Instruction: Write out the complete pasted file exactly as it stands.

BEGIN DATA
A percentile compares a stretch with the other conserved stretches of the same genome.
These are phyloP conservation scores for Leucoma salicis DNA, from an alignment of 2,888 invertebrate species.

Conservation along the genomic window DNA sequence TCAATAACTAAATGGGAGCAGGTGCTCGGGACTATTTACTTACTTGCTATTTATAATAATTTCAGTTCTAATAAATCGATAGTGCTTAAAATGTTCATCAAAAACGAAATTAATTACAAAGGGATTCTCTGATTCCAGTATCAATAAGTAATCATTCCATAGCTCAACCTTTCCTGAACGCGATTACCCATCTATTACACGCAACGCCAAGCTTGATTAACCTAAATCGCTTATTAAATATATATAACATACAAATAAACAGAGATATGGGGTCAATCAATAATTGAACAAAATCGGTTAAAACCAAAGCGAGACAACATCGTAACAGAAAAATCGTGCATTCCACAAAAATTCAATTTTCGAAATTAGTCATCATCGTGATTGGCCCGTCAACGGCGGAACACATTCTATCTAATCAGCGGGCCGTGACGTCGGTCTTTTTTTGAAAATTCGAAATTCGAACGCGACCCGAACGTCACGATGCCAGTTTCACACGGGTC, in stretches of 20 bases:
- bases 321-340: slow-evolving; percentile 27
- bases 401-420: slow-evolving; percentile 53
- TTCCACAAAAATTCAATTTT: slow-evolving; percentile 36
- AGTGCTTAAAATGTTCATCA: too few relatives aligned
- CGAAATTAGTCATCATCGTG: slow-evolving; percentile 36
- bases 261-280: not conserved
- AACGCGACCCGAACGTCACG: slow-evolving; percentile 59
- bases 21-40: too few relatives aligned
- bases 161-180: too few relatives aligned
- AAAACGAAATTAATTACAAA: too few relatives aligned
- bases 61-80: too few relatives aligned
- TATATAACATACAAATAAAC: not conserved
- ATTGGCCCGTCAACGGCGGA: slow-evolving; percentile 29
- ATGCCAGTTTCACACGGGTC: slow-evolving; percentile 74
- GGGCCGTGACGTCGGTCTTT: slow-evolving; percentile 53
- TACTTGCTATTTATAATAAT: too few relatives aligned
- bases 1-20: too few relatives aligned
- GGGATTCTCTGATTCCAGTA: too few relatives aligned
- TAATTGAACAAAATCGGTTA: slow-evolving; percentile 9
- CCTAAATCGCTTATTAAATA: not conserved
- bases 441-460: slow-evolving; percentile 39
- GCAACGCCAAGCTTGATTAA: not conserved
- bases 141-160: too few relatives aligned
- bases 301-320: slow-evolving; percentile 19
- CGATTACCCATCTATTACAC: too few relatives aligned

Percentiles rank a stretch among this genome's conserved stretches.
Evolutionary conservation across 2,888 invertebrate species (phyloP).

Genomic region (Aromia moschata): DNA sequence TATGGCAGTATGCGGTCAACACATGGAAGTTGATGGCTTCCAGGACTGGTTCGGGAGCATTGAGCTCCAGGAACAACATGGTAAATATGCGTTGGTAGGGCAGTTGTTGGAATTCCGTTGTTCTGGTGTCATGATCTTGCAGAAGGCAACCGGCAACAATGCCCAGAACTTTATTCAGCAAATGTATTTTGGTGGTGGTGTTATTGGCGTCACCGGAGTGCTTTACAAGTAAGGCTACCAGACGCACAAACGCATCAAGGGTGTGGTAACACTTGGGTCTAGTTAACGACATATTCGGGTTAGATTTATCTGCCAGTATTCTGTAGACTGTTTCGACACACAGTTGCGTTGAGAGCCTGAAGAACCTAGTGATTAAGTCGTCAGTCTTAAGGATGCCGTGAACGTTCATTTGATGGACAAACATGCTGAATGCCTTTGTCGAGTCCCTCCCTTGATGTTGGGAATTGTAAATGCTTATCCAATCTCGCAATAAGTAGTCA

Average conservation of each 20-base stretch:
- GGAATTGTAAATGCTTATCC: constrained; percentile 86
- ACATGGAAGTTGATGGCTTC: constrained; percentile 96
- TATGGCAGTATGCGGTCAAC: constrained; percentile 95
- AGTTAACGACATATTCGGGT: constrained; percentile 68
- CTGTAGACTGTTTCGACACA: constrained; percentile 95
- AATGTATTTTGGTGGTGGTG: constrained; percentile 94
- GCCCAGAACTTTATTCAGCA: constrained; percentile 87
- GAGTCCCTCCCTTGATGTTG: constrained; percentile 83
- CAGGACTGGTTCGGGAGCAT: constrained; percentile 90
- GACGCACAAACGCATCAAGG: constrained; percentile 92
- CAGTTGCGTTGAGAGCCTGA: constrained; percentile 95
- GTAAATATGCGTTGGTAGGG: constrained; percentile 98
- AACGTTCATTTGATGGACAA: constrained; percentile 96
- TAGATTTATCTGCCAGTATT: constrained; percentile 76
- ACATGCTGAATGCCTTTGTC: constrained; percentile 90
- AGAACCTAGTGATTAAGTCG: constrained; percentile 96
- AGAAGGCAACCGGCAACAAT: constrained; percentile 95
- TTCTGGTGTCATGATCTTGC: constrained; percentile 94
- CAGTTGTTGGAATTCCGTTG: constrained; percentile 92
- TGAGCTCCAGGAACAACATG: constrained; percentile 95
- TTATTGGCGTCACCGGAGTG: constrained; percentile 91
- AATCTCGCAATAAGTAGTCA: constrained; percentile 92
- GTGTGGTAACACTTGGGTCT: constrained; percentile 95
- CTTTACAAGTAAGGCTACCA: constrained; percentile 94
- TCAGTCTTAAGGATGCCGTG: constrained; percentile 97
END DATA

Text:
A percentile compares a stretch with the other conserved stretches of the same genome.
These are phyloP conservation scores for Leucoma salicis DNA, from an alignment of 2,888 invertebrate species.

Conservation along the genomic window DNA sequence TCAATAACTAAATGGGAGCAGGTGCTCGGGACTATTTACTTACTTGCTATTTATAATAATTTCAGTTCTAATAAATCGATAGTGCTTAAAATGTTCATCAAAAACGAAATTAATTACAAAGGGATTCTCTGATTCCAGTATCAATAAGTAATCATTCCATAGCTCAACCTTTCCTGAACGCGATTACCCATCTATTACACGCAACGCCAAGCTTGATTAACCTAAATCGCTTATTAAATATATATAACATACAAATAAACAGAGATATGGGGTCAATCAATAATTGAACAAAATCGGTTAAAACCAAAGCGAGACAACATCGTAACAGAAAAATCGTGCATTCCACAAAAATTCAATTTTCGAAATTAGTCATCATCGTGATTGGCCCGTCAACGGCGGAACACATTCTATCTAATCAGCGGGCCGTGACGTCGGTCTTTTTTTGAAAATTCGAAATTCGAACGCGACCCGAACGTCACGATGCCAGTTTCACACGGGTC, in stretches of 20 bases:
- bases 321-340: slow-evolving; percentile 27
- bases 401-420: slow-evolving; percentile 53
- TTCCACAAAAATTCAATTTT: slow-evolving; percentile 36
- AGTGCTTAAAATGTTCATCA: too few relatives aligned
- CGAAATTAGTCATCATCGTG: slow-evolving; percentile 36
- bases 261-280: not conserved
- AACGCGACCCGAACGTCACG: slow-evolving; percentile 59
- bases 21-40: too few relatives aligned
- bases 161-180: too few relatives aligned
- AAAACGAAATTAATTACAAA: too few relatives aligned
- bases 61-80: too few relatives aligned
- TATATAACATACAAATAAAC: not conserved
- ATTGGCCCGTCAACGGCGGA: slow-evolving; percentile 29
- ATGCCAGTTTCACACGGGTC: slow-evolving; percentile 74
- GGGCCGTGACGTCGGTCTTT: slow-evolving; percentile 53
- TACTTGCTATTTATAATAAT: too few relatives aligned
- bases 1-20: too few relatives aligned
- GGGATTCTCTGATTCCAGTA: too few relatives aligned
- TAATTGAACAAAATCGGTTA: slow-evolving; percentile 9
- CCTAAATCGCTTATTAAATA: not conserved
- bases 441-460: slow-evolving; percentile 39
- GCAACGCCAAGCTTGATTAA: not conserved
- bases 141-160: too few relatives aligned
- bases 301-320: slow-evolving; percentile 19
- CGATTACCCATCTATTACAC: too few relatives aligned

Percentiles rank a stretch among this genome's conserved stretches.
Evolutionary conservation across 2,888 invertebrate species (phyloP).

Genomic region (Aromia moschata): DNA sequence TATGGCAGTATGCGGTCAACACATGGAAGTTGATGGCTTCCAGGACTGGTTCGGGAGCATTGAGCTCCAGGAACAACATGGTAAATATGCGTTGGTAGGGCAGTTGTTGGAATTCCGTTGTTCTGGTGTCATGATCTTGCAGAAGGCAACCGGCAACAATGCCCAGAACTTTATTCAGCAAATGTATTTTGGTGGTGGTGTTATTGGCGTCACCGGAGTGCTTTACAAGTAAGGCTACCAGACGCACAAACGCATCAAGGGTGTGGTAACACTTGGGTCTAGTTAACGACATATTCGGGTTAGATTTATCTGCCAGTATTCTGTAGACTGTTTCGACACACAGTTGCGTTGAGAGCCTGAAGAACCTAGTGATTAAGTCGTCAGTCTTAAGGATGCCGTGAACGTTCATTTGATGGACAAACATGCTGAATGCCTTTGTCGAGTCCCTCCCTTGATGTTGGGAATTGTAAATGCTTATCCAATCTCGCAATAAGTAGTCA

Average conservation of each 20-base stretch:
- GGAATTGTAAATGCTTATCC: constrained; percentile 86
- ACATGGAAGTTGATGGCTTC: constrained; percentile 96
- TATGGCAGTATGCGGTCAAC: constrained; percentile 95
- AGTTAACGACATATTCGGGT: constrained; percentile 68
- CTGTAGACTGTTTCGACACA: constrained; percentile 95
- AATGTATTTTGGTGGTGGTG: constrained; percentile 94
- GCCCAGAACTTTATTCAGCA: constrained; percentile 87
- GAGTCCCTCCCTTGATGTTG: constrained; percentile 83
- CAGGACTGGTTCGGGAGCAT: constrained; percentile 90
- GACGCACAAACGCATCAAGG: constrained; percentile 92
- CAGTTGCGTTGAGAGCCTGA: constrained; percentile 95
- GTAAATATGCGTTGGTAGGG: constrained; percentile 98
- AACGTTCATTTGATGGACAA: constrained; percentile 96
- TAGATTTATCTGCCAGTATT: constrained; percentile 76
- ACATGCTGAATGCCTTTGTC: constrained; percentile 90
- AGAACCTAGTGATTAAGTCG: constrained; percentile 96
- AGAAGGCAACCGGCAACAAT: constrained; percentile 95
- TTCTGGTGTCATGATCTTGC: constrained; percentile 94
- CAGTTGTTGGAATTCCGTTG: constrained; percentile 92
- TGAGCTCCAGGAACAACATG: constrained; percentile 95
- TTATTGGCGTCACCGGAGTG: constrained; percentile 91
- AATCTCGCAATAAGTAGTCA: constrained; percentile 92
- GTGTGGTAACACTTGGGTCT: constrained; percentile 95
- CTTTACAAGTAAGGCTACCA: constrained; percentile 94
- TCAGTCTTAAGGATGCCGTG: constrained; percentile 97